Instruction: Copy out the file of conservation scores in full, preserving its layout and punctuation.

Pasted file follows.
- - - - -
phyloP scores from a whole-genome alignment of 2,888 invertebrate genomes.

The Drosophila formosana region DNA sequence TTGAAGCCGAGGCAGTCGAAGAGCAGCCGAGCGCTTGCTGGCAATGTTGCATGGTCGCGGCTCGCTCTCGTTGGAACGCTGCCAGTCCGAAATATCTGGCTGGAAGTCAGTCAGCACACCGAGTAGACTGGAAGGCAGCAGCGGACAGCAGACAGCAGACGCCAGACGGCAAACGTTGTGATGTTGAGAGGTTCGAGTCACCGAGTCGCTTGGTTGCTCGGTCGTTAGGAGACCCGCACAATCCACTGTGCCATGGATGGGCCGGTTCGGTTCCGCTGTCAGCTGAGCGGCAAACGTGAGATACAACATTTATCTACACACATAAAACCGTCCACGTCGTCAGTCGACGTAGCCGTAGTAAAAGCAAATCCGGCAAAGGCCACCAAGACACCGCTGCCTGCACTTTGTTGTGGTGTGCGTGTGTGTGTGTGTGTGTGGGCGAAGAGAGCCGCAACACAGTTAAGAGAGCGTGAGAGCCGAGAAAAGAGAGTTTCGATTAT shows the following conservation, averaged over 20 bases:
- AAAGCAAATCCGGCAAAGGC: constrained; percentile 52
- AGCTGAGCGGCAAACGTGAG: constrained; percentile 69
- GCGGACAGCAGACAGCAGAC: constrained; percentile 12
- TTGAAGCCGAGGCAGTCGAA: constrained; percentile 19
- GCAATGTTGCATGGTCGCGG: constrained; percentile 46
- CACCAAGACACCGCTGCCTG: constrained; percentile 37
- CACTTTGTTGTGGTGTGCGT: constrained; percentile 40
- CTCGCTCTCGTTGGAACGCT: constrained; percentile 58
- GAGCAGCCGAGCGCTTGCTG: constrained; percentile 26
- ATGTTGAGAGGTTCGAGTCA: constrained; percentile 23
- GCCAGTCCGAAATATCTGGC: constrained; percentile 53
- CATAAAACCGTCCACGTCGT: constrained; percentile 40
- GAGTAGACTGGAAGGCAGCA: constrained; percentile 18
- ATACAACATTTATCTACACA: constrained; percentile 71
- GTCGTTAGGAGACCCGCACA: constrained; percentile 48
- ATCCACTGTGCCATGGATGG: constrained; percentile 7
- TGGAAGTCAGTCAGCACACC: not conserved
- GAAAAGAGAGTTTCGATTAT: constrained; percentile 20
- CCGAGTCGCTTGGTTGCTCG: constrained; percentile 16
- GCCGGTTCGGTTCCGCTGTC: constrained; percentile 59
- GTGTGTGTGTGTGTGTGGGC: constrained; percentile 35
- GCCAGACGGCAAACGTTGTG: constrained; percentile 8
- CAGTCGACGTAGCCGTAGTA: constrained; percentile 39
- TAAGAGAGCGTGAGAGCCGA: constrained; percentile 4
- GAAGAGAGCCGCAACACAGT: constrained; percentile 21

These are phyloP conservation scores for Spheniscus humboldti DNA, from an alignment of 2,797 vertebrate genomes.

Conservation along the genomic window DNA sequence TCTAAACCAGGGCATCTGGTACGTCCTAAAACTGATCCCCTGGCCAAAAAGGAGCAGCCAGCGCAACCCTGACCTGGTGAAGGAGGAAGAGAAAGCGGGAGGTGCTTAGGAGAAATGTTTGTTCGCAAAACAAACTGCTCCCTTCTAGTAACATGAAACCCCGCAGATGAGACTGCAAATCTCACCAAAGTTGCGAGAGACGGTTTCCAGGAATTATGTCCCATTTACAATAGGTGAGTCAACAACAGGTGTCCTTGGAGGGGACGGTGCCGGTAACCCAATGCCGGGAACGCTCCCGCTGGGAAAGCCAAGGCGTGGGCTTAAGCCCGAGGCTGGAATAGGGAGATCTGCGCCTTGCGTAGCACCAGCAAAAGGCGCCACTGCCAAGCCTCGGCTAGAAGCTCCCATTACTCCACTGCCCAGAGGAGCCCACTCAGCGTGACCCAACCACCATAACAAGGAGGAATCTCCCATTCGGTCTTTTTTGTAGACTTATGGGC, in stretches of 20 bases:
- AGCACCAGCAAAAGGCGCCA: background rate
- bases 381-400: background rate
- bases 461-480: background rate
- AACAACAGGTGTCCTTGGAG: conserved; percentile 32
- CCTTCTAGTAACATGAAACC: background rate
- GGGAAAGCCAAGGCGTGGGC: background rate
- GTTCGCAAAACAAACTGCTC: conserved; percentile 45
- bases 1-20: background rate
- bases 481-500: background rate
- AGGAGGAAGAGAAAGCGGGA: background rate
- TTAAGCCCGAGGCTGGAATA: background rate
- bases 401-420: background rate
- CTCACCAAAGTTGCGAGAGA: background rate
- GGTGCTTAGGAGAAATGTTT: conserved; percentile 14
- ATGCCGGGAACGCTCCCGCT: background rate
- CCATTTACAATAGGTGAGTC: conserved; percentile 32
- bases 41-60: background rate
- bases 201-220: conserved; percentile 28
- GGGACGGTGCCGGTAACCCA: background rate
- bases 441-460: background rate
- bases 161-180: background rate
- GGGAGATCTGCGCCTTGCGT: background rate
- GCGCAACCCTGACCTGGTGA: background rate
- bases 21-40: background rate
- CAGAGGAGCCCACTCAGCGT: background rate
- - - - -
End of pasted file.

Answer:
phyloP scores from a whole-genome alignment of 2,888 invertebrate genomes.

The Drosophila formosana region DNA sequence TTGAAGCCGAGGCAGTCGAAGAGCAGCCGAGCGCTTGCTGGCAATGTTGCATGGTCGCGGCTCGCTCTCGTTGGAACGCTGCCAGTCCGAAATATCTGGCTGGAAGTCAGTCAGCACACCGAGTAGACTGGAAGGCAGCAGCGGACAGCAGACAGCAGACGCCAGACGGCAAACGTTGTGATGTTGAGAGGTTCGAGTCACCGAGTCGCTTGGTTGCTCGGTCGTTAGGAGACCCGCACAATCCACTGTGCCATGGATGGGCCGGTTCGGTTCCGCTGTCAGCTGAGCGGCAAACGTGAGATACAACATTTATCTACACACATAAAACCGTCCACGTCGTCAGTCGACGTAGCCGTAGTAAAAGCAAATCCGGCAAAGGCCACCAAGACACCGCTGCCTGCACTTTGTTGTGGTGTGCGTGTGTGTGTGTGTGTGTGGGCGAAGAGAGCCGCAACACAGTTAAGAGAGCGTGAGAGCCGAGAAAAGAGAGTTTCGATTAT shows the following conservation, averaged over 20 bases:
- AAAGCAAATCCGGCAAAGGC: constrained; percentile 52
- AGCTGAGCGGCAAACGTGAG: constrained; percentile 69
- GCGGACAGCAGACAGCAGAC: constrained; percentile 12
- TTGAAGCCGAGGCAGTCGAA: constrained; percentile 19
- GCAATGTTGCATGGTCGCGG: constrained; percentile 46
- CACCAAGACACCGCTGCCTG: constrained; percentile 37
- CACTTTGTTGTGGTGTGCGT: constrained; percentile 40
- CTCGCTCTCGTTGGAACGCT: constrained; percentile 58
- GAGCAGCCGAGCGCTTGCTG: constrained; percentile 26
- ATGTTGAGAGGTTCGAGTCA: constrained; percentile 23
- GCCAGTCCGAAATATCTGGC: constrained; percentile 53
- CATAAAACCGTCCACGTCGT: constrained; percentile 40
- GAGTAGACTGGAAGGCAGCA: constrained; percentile 18
- ATACAACATTTATCTACACA: constrained; percentile 71
- GTCGTTAGGAGACCCGCACA: constrained; percentile 48
- ATCCACTGTGCCATGGATGG: constrained; percentile 7
- TGGAAGTCAGTCAGCACACC: not conserved
- GAAAAGAGAGTTTCGATTAT: constrained; percentile 20
- CCGAGTCGCTTGGTTGCTCG: constrained; percentile 16
- GCCGGTTCGGTTCCGCTGTC: constrained; percentile 59
- GTGTGTGTGTGTGTGTGGGC: constrained; percentile 35
- GCCAGACGGCAAACGTTGTG: constrained; percentile 8
- CAGTCGACGTAGCCGTAGTA: constrained; percentile 39
- TAAGAGAGCGTGAGAGCCGA: constrained; percentile 4
- GAAGAGAGCCGCAACACAGT: constrained; percentile 21

These are phyloP conservation scores for Spheniscus humboldti DNA, from an alignment of 2,797 vertebrate genomes.

Conservation along the genomic window DNA sequence TCTAAACCAGGGCATCTGGTACGTCCTAAAACTGATCCCCTGGCCAAAAAGGAGCAGCCAGCGCAACCCTGACCTGGTGAAGGAGGAAGAGAAAGCGGGAGGTGCTTAGGAGAAATGTTTGTTCGCAAAACAAACTGCTCCCTTCTAGTAACATGAAACCCCGCAGATGAGACTGCAAATCTCACCAAAGTTGCGAGAGACGGTTTCCAGGAATTATGTCCCATTTACAATAGGTGAGTCAACAACAGGTGTCCTTGGAGGGGACGGTGCCGGTAACCCAATGCCGGGAACGCTCCCGCTGGGAAAGCCAAGGCGTGGGCTTAAGCCCGAGGCTGGAATAGGGAGATCTGCGCCTTGCGTAGCACCAGCAAAAGGCGCCACTGCCAAGCCTCGGCTAGAAGCTCCCATTACTCCACTGCCCAGAGGAGCCCACTCAGCGTGACCCAACCACCATAACAAGGAGGAATCTCCCATTCGGTCTTTTTTGTAGACTTATGGGC, in stretches of 20 bases:
- AGCACCAGCAAAAGGCGCCA: background rate
- bases 381-400: background rate
- bases 461-480: background rate
- AACAACAGGTGTCCTTGGAG: conserved; percentile 32
- CCTTCTAGTAACATGAAACC: background rate
- GGGAAAGCCAAGGCGTGGGC: background rate
- GTTCGCAAAACAAACTGCTC: conserved; percentile 45
- bases 1-20: background rate
- bases 481-500: background rate
- AGGAGGAAGAGAAAGCGGGA: background rate
- TTAAGCCCGAGGCTGGAATA: background rate
- bases 401-420: background rate
- CTCACCAAAGTTGCGAGAGA: background rate
- GGTGCTTAGGAGAAATGTTT: conserved; percentile 14
- ATGCCGGGAACGCTCCCGCT: background rate
- CCATTTACAATAGGTGAGTC: conserved; percentile 32
- bases 41-60: background rate
- bases 201-220: conserved; percentile 28
- GGGACGGTGCCGGTAACCCA: background rate
- bases 441-460: background rate
- bases 161-180: background rate
- GGGAGATCTGCGCCTTGCGT: background rate
- GCGCAACCCTGACCTGGTGA: background rate
- bases 21-40: background rate
- CAGAGGAGCCCACTCAGCGT: background rate